BEREA — In mid-April, Brett Ratliff was preparing to battle Kellen Clemens to be the starting quarterback of the New York Jets. Four months later, he’s the forgotten man in the latest Browns quarterback drama.
Ratliff admits to being stunned by the draft-day trade that allowed the Jets to pick USC’s Mark Sanchez, but is trying to make the best of the situation.
“That’s all in history,” he said Tuesday between practices. “All I can focus on is what’s happening right now, and I’m trying to fight my way into a spot here, whatever that spot is.
“So you can’t change your mind-set. Your goal is always to try to be a starter and that’s what I’m going to compete for.”
Ratliff is running a distant third to Brady Quinn and Derek Anderson, but his future in Cleveland might be the most secure. Coach Eric Mangini could decide to trade the loser of Quinn-Anderson, and he thought enough of Ratliff from their time together in New York to trade for him — even if it was as an insurance policy.
“I don’t know the reason he brought me here,” said Ratliff, who hasn’t taken a snap in a regular-season NFL game. “I must have shown something in the past and that’s why they wanted me.
“I’m just happy to be here, to have the opportunity to be on this team, to have the opportunity to continue to play in this league, because it’s a privilege, not a given.”
Ratliff, 24, hasn’t gotten nearly the repetitions of Quinn or Anderson during training camp, but he got everyone’s attention with his play Sunday in the scrimmage and Tuesday morning at practice.
Working behind Anderson on Sunday, Ratliff hit David Patten for a 71-yard touchdown, then set up a second touchdown with a crossing pattern to Patten. He finished 6-for-10 for 151 yards.
Getting his first chance with the starters in a two-minute drill Tuesday, he drew Corey Williams offsides on fourth-and-4 and fitted a fade to Braylon Edwards between Brandon McDonald and Brodney Pool.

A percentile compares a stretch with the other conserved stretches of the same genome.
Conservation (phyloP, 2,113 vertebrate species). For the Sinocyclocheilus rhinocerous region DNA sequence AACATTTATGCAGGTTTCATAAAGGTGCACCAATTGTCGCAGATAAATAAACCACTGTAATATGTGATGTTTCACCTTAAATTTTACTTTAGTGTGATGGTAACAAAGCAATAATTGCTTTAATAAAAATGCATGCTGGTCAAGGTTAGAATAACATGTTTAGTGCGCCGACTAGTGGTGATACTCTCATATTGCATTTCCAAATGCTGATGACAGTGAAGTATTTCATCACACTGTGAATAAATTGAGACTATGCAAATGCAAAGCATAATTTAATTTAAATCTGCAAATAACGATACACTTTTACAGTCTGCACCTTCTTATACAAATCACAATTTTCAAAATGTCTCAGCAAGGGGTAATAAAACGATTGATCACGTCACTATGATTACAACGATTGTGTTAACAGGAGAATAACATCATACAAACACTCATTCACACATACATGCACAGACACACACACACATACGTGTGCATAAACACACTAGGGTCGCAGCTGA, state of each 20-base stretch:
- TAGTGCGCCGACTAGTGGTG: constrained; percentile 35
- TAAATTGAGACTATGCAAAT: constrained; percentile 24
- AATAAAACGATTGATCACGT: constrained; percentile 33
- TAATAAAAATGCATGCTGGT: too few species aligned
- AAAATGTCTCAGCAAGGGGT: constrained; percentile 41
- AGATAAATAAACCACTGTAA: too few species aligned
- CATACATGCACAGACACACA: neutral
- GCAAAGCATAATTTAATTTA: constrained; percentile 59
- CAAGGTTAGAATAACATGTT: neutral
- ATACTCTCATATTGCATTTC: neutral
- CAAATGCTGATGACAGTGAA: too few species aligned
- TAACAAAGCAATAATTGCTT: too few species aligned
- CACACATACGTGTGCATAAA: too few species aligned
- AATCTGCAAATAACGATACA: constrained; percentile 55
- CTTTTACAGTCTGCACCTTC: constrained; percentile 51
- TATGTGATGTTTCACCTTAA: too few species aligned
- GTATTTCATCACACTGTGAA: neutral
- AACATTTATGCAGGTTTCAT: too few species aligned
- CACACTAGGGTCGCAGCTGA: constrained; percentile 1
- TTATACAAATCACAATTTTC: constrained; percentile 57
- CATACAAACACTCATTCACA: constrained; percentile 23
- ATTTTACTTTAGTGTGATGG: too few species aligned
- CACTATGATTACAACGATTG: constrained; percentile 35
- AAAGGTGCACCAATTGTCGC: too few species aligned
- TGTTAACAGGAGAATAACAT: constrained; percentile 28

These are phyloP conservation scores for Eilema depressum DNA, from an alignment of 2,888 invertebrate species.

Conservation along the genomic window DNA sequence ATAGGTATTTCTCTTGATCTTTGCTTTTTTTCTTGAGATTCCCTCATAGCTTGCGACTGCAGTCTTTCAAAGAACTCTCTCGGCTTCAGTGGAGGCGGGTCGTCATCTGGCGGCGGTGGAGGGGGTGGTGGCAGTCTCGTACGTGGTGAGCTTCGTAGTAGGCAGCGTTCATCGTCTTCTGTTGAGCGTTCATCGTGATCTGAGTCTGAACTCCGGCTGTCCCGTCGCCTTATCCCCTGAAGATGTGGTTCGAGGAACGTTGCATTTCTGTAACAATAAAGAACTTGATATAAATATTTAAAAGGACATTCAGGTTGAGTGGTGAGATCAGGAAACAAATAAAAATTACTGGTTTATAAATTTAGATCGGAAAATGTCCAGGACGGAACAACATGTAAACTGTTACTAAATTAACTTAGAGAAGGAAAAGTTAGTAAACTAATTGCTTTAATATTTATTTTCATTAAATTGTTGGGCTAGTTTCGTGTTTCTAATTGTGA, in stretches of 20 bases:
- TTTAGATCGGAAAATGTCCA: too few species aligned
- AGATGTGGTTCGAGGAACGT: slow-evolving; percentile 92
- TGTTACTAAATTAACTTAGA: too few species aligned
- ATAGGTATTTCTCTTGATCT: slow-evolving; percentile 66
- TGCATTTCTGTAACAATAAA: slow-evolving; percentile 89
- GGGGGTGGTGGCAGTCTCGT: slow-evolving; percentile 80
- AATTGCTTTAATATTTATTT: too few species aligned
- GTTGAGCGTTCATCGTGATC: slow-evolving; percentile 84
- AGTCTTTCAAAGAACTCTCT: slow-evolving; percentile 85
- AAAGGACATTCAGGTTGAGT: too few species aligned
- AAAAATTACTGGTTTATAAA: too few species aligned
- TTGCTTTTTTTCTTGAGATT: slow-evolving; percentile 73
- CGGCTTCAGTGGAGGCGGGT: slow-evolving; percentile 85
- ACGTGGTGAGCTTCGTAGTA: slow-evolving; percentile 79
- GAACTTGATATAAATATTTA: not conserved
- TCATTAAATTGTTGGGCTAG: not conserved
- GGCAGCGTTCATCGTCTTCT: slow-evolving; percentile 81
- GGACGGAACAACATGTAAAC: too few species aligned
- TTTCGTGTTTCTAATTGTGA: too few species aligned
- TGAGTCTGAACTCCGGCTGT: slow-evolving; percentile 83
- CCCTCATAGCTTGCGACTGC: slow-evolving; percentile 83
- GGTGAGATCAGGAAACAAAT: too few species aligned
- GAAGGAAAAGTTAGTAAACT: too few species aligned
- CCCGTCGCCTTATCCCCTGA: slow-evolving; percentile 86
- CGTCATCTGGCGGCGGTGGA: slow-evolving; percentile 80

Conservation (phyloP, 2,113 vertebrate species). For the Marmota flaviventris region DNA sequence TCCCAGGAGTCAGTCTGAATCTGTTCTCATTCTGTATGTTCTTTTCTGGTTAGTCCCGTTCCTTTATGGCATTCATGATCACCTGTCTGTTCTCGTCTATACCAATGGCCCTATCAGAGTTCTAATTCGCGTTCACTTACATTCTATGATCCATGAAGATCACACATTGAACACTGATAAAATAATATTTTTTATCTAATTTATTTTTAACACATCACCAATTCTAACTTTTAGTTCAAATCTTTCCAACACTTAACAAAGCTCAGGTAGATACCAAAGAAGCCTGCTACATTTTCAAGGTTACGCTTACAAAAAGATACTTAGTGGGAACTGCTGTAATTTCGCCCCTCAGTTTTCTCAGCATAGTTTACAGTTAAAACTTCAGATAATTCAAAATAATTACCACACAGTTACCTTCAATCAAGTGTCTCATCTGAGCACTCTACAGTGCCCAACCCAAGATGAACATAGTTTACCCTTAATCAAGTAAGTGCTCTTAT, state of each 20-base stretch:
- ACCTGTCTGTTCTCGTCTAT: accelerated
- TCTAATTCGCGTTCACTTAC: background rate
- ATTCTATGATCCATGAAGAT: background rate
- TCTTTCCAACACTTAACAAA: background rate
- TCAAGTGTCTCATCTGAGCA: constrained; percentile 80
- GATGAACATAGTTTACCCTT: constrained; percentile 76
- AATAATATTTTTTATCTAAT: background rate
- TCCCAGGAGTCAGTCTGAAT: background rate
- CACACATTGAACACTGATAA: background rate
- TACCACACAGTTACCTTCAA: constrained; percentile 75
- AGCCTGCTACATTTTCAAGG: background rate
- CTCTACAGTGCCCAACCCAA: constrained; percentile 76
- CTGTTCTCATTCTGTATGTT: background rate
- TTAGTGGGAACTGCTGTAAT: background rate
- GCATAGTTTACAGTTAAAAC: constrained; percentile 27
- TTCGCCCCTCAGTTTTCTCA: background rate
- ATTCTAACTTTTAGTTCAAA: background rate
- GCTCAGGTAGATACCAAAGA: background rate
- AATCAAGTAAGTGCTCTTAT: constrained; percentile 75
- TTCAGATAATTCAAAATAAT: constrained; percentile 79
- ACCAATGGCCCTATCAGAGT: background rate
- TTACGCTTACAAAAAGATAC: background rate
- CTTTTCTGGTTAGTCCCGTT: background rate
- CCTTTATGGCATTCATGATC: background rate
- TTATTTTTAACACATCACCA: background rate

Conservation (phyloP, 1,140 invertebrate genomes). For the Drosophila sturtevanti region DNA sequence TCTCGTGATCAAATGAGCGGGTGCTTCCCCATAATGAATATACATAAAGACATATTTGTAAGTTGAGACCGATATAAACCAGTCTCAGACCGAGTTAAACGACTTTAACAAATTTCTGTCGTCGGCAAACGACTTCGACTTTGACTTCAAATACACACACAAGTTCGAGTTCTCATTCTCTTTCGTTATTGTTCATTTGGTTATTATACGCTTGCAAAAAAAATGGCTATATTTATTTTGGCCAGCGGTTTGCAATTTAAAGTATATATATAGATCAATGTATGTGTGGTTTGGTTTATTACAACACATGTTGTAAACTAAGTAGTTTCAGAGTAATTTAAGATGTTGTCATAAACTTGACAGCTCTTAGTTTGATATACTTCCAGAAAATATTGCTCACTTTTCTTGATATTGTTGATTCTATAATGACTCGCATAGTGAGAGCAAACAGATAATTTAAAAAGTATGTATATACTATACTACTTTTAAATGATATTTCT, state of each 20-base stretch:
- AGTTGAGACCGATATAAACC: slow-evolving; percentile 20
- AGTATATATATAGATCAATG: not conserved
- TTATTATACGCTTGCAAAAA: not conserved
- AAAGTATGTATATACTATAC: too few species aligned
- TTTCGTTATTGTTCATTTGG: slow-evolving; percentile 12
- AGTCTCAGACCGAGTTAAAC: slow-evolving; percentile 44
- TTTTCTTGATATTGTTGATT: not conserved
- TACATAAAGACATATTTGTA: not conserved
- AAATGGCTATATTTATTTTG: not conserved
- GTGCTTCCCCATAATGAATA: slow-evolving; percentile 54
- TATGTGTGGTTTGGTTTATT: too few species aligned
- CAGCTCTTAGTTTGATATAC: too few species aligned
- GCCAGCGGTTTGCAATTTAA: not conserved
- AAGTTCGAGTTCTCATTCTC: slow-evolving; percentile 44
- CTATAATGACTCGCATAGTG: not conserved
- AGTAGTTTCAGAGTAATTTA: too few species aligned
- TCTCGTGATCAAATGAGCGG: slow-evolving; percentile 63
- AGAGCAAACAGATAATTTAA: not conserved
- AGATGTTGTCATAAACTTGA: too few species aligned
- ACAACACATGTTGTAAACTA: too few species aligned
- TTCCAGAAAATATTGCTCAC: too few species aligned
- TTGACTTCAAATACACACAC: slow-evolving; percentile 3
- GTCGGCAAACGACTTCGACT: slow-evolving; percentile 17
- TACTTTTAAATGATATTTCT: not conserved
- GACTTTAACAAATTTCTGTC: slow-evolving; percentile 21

He followed with an in to Edwards, who reached behind him for a one-handed grab and streaked down the seam into the end zone.
McDonald thought he had tagged down Edwards, but the officials signaled touchdown.
“Play to the whistle, and sometimes they’ll be called for you and sometimes they won’t,” Ratliff said.
Mangini wasn’t making a statement by putting Ratliff with the starters and Richard Bartel with the second team.
“I’ll throw those guys in with the ones and twos at different points without them ever knowing, just to see how they respond,” he said.
Ratliff didn’t shrink in the moment.
“It was fun. I enjoy anytime I get an opportunity,” he said. “Two-minute is one of my favorite things to do. Got to go in and go with the ones and be able to go down and get a touchdown.”
Ratliff is 6-foot-4, 224 pounds with good mobility and an adequate arm. He was undrafted in 2007 after starting 13 games at Utah, and Mangini signed him with the Jets and kept him on the practice squad.
Mangini wanted to get the most out of Ratliff while on the practice squad, so he had him attend the quarterback meetings but practice as a receiver. The following year, Ratliff came back ready to play quarterback.
“That is ideally what you have, someone who is intrinsically motivated to get better, takes all the things that we offer, in terms of coaching or the strength and conditioning department, and gets better,” Mangini said. “He is a really good example of that.”
“Definitely by the end of the season I was ready to get back to quarterback, because that’s what I do,” Ratliff said.
Last year, Ratliff used a big preseason game at Cleveland Browns Stadium to become the Jets’ No. 3 quarterback for the season.
He didn’t expect to play against the Browns, but the Jets traded for Brett Favre the night before and cut Chad Pennington. Ratliff played three quarters and threw 71- and 70-yard touchdowns to David Clowney.
“It worked out in my favor,” Ratliff said. “The very first pass of my career was a 71-yard TD. It was a very good coming-out party.”
A year later, he has returned to the background. And he’s OK with that.
“That’s how I’ve been my entire life,” he said. “I’ve never from the start been the guy. I’ve always worked my way up and that’s the way I prefer it.
“I prefer to be the underdog, and that’s when I do better.”
Contact Scott Petrak at 329-7253 or firstname.lastname@example.org.